I never noticed anything on my local grocer’s shelves that said Amy’s before. I know now that there are cans of soup, frozen dinners and other stuff. I came across Amy’s frozen entrees one day while desperately combing the frozen department looking for anything I could eat. I hadn’t been gluten intolerant that long, but was going crazy eating the same things day in and day out. I was hesitant to pick up any of them. I had lost a lot of faith in any kind of frozen entree, but I picked up a few of them. My initial reaction was that these were different. Organic ingredients and unique flavors combined for a more tasteful dining experience. Many of the meals left me feeling a bit bloated and uncomfortable, but that has always seemed like a trademark of microwave meals to me. There was one product that stood out above the rest.
The macaroni and cheese is awesome. I am not a macaroni and cheese fan. In fact, I hardly ate the stuff for years. But this is one frozen meal that lives up to all of the hype on the box. It tastes great, it looks like the image on the box and it doesn’t give you that feeling all afternoon that you’ve done something terrible to your body. As far as my office habits go, I keep one of these dishes in the freezer at all times. Knowing that I have a comfortably-filling, quick and easy meal just moments away helps to keep me sane on those really busy days. This mac and cheese also makes a nice side dish for two. Use it to complement grilled sausage for dinner. Easy, quick, delicious, gluten free. What could be better? Got a favorite gluten free frozen dish? Post it in the comments.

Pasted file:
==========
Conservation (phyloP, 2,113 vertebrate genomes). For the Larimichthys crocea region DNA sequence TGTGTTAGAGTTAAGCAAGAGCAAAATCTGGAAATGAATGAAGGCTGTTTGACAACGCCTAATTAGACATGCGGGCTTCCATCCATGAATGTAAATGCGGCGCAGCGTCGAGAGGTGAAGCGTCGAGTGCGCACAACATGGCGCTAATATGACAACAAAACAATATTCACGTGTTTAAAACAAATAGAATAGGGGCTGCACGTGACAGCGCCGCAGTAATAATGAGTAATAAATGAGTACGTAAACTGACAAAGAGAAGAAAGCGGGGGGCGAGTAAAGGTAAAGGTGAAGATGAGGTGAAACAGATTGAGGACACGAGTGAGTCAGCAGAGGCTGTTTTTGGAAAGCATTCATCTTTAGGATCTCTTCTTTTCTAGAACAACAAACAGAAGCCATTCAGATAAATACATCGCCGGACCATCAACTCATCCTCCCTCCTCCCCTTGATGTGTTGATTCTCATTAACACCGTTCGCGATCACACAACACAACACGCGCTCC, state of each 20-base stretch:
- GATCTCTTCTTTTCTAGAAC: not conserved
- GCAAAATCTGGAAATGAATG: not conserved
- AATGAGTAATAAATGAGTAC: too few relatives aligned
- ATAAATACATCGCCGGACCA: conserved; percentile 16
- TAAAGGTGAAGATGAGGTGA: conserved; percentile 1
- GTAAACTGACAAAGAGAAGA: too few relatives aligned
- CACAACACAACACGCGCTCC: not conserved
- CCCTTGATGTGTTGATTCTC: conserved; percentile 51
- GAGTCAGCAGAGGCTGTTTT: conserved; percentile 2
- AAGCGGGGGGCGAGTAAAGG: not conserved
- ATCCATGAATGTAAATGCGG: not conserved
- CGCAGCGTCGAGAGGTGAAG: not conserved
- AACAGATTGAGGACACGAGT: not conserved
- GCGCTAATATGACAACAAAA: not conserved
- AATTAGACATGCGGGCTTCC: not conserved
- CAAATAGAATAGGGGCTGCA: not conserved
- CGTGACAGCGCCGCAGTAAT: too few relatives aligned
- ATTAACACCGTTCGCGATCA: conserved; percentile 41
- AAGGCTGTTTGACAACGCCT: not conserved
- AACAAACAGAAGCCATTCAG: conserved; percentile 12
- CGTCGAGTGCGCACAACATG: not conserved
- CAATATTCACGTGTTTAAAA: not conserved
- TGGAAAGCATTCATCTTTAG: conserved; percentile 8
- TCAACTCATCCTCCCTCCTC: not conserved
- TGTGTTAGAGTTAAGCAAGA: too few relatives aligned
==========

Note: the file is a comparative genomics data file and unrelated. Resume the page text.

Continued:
A lot can change in the course of a year. In February of 2009, I was just beginning to enjoy the benefits of being a young professional in the city of Chicago. I spent nights and weekends discovering new restaurants and bars, random ethnic food, and generally getting fat off of all that my great city had to offer. I had no idea that my body was nearing a breaking point.